giant reindeer

Giant reindeer are a mutation among ordinary reindeer in or near the Great Colassian Tundra. They are roughly the size of large horses.   Ordinary reindeer can pull sleds and provide meat and furs but they are far too small to carry adult orcs on their back, but giant reindeer can carry orc or human riders comfortably.

Transmission & Vectors

Giant reindeer are born to normal reindeer, seemingly at random. In wild herds, about one in twenty male reindeer are born with the condition and about one in forty female reindeer.   Giant reindeer are by no means guaranteed to have giant offspring, but giant reindeer are somewhat more likely to have giant calves or grand-calves. Generations of careful breeding means that most orc tribes that keep domesticated reindeer have proportionally twice as many giant reindeer born to their herds compared to the average in the wild.


Giant reindeer are giant, more than double the adult mass of typical reindeer when fully grown. They are also moderately more intelligent than average reindeer.


Giant reindeer have developmental disadvantages that mean that giant reindeer rarely make it to adulthood in the wild.   Giant reindeer mature noticeably slower than most reindeer. For the first year or two of their lives, they are actually slightly smaller than normal reindeer of comparable age. They don't start showing signs of their giganticism until they turn three, typically reaching their full size around six or seven.   Giant reindeer in this transition phase a little bit slower and clumsier than normal reindeer so more than a few succumb to predation.   If a giant reindeer beats the odds survives to age six, he or she going to be an apex reindeer leading its herd and having many mates. At age six and up, giant reindeer are strong, fast, and clever, equal or better than normal reindeer at all things. Giant reindeer can live between up to thirty-three years under ideal circumstances.   Among domesticated reindeer, their handlers will usually recognize a budding giant reindeer calf and put extra effort to help the young calf survive its early years, so they can enjoy the benefits of raising and training a giant reindeer.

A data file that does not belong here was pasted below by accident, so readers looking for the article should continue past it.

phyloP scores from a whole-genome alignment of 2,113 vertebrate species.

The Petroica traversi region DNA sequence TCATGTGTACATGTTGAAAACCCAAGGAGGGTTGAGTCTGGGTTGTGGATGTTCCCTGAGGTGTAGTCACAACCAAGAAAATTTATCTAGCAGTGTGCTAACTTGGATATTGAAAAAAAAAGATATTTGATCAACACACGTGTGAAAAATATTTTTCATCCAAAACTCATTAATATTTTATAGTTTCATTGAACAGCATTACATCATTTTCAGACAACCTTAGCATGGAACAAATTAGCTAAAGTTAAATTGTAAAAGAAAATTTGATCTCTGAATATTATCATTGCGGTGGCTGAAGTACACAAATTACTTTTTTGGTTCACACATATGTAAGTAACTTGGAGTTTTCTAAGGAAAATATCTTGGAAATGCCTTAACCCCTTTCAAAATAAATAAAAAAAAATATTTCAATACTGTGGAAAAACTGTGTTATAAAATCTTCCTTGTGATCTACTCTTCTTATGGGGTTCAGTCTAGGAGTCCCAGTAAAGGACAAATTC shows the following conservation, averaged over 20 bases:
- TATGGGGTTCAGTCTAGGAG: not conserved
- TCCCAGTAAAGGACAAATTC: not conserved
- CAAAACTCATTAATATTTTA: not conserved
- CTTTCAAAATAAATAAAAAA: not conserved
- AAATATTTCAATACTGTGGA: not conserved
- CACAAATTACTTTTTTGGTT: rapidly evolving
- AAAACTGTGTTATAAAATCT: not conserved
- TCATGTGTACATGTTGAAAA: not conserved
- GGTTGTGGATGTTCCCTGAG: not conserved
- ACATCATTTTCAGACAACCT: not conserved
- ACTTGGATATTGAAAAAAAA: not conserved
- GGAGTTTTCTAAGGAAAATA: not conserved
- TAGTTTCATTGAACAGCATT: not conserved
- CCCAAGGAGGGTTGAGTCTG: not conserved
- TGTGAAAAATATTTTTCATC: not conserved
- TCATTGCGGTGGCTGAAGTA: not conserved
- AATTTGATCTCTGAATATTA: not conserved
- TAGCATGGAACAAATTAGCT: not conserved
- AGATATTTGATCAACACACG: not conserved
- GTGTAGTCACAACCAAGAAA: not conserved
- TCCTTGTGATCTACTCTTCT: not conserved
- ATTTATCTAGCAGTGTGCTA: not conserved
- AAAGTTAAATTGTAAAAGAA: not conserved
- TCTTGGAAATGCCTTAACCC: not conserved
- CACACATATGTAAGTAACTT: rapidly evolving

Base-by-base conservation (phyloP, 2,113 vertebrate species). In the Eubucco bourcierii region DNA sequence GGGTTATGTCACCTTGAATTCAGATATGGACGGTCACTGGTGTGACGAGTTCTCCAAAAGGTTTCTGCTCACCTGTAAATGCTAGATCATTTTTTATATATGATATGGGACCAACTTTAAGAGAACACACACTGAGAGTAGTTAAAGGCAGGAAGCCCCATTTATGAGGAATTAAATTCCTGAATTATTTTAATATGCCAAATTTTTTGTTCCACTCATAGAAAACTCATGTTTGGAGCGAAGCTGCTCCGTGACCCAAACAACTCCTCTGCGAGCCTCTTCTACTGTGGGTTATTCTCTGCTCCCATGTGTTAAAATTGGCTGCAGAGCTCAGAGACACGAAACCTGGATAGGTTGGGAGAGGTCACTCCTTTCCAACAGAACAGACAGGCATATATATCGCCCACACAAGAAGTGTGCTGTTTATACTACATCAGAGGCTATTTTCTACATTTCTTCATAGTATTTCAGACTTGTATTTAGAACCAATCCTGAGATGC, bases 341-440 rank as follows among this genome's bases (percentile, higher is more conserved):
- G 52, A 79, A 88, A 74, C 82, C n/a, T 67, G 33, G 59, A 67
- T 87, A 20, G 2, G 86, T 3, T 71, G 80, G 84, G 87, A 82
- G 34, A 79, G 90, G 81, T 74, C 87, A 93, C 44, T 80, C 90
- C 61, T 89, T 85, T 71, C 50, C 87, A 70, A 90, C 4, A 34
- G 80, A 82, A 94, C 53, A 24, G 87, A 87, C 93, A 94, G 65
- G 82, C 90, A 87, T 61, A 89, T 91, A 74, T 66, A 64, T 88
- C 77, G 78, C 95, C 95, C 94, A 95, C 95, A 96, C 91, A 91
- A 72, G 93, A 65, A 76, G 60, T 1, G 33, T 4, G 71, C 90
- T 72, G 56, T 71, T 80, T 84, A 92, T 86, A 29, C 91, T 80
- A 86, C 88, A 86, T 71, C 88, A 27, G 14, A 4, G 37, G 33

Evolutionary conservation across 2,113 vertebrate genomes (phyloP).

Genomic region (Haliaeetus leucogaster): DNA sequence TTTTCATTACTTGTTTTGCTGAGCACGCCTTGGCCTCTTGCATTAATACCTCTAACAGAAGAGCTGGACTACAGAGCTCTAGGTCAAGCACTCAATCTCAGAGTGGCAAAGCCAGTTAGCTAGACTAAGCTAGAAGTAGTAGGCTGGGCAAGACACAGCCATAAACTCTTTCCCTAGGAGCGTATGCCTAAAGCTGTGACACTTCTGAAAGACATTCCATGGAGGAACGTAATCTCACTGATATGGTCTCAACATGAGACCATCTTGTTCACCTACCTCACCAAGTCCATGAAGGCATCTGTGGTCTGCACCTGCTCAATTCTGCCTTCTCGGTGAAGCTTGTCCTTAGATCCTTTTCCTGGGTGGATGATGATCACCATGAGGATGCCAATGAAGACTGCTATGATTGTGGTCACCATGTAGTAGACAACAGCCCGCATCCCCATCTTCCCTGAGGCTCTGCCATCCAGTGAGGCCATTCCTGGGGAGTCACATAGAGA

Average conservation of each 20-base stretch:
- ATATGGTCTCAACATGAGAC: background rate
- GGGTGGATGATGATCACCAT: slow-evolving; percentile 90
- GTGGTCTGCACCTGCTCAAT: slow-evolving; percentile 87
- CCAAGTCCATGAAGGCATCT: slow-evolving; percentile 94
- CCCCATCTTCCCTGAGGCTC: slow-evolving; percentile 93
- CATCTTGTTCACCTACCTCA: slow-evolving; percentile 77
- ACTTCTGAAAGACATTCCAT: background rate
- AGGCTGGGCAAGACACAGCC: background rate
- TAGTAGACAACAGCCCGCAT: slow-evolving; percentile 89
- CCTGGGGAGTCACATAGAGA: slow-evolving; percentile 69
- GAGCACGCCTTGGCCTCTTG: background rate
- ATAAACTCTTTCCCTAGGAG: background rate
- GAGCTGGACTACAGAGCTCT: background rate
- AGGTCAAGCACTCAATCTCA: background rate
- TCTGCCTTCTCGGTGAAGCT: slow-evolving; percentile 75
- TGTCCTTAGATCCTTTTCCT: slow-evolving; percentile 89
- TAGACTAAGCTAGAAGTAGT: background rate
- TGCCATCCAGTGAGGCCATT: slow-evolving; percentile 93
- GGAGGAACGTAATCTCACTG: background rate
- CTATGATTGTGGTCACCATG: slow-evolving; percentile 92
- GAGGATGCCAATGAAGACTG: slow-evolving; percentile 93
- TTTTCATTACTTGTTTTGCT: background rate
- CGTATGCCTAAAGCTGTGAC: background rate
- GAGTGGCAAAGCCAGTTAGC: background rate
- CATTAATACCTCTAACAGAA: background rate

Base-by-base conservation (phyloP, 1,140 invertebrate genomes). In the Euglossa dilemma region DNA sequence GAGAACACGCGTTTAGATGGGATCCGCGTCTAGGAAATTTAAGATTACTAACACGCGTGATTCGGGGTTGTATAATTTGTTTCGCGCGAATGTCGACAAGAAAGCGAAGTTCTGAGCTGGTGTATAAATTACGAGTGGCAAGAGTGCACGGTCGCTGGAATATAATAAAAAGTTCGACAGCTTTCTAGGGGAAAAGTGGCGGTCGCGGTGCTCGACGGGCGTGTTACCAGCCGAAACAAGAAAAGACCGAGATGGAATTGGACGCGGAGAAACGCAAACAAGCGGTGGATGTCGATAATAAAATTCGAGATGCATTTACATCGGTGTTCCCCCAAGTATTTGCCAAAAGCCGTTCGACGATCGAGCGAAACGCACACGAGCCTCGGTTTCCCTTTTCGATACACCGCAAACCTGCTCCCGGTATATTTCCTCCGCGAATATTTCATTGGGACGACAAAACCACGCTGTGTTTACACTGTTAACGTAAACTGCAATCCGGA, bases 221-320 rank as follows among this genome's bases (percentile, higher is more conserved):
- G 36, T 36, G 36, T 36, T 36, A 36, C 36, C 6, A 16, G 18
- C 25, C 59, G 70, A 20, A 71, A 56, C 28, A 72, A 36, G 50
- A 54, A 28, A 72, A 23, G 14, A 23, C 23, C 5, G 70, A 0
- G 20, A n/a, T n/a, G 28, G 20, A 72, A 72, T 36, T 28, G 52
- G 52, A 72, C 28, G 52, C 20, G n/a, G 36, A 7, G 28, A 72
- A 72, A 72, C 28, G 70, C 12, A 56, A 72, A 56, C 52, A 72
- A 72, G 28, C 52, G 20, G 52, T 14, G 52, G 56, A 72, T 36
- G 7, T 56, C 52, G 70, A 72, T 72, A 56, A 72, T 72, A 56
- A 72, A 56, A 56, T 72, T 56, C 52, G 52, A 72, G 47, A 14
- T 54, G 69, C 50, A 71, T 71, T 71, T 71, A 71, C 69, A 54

Some orc tribes tell legends about how their ancestors, jealous of the humans horses, petitioned the goddess Nami to give them a type of livestock that could survive in the sweeping cold plains that the orcs favored, and she persuaded Korus to create reindeer with her, but the orcs forgot to specify that they wanted horse sized riding animals, so they got reindeer. Some think Nami made reindeer small as a prank.   At this point different orc tribes have different legends. They all speak of an ancient orc hero or heroine that impressed or tricked one or more of the Nine into creating giant reindeer. Depending on the story, the deity or deities in question variations from storyteller to storyteller. So does the great deed that their ancestors did to pave the wave for giant reindeer though almost every orc tribe claims to have the blood of these great ancient orcs.   humans and wood elves have different explanations on why some reindeer are gigantic. Some believe they are genetic throwbacks to now extinct species of giant First Age deer. Some agree that they were given as gives to orckind (since it is noted that orcs have a lot more giant reindeer than non-orcs). Some theorize it has something to do with random effects of the The Elemental Plane or believe that reindeer have cross-mated with some kind of reindeer [Sprites].

Cultural Reception

The wood elves often believe that giant reindeer are avatars of Korus' power and refuse to hunt them.   Orc attitudes vary from between "mundane but valuable commodity" and "gift from the gods."   Some human reindeer keepers believe giant reindeer are valuable or holy but others superstitiously fear them as being tainted by orcs or Fair Folk somehow.   Gnome reindeer keepers tend to view giant reindeer in pragmatic terms and favor them for pulling heavy wagons though Zegdelian gnomes hold Giant reindeer in great reverence and in the unlikely event they opt to train a giant reindeer in lieu of setting it free, they will never give it grunt work.

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Cover image: The car by Juan Encalada


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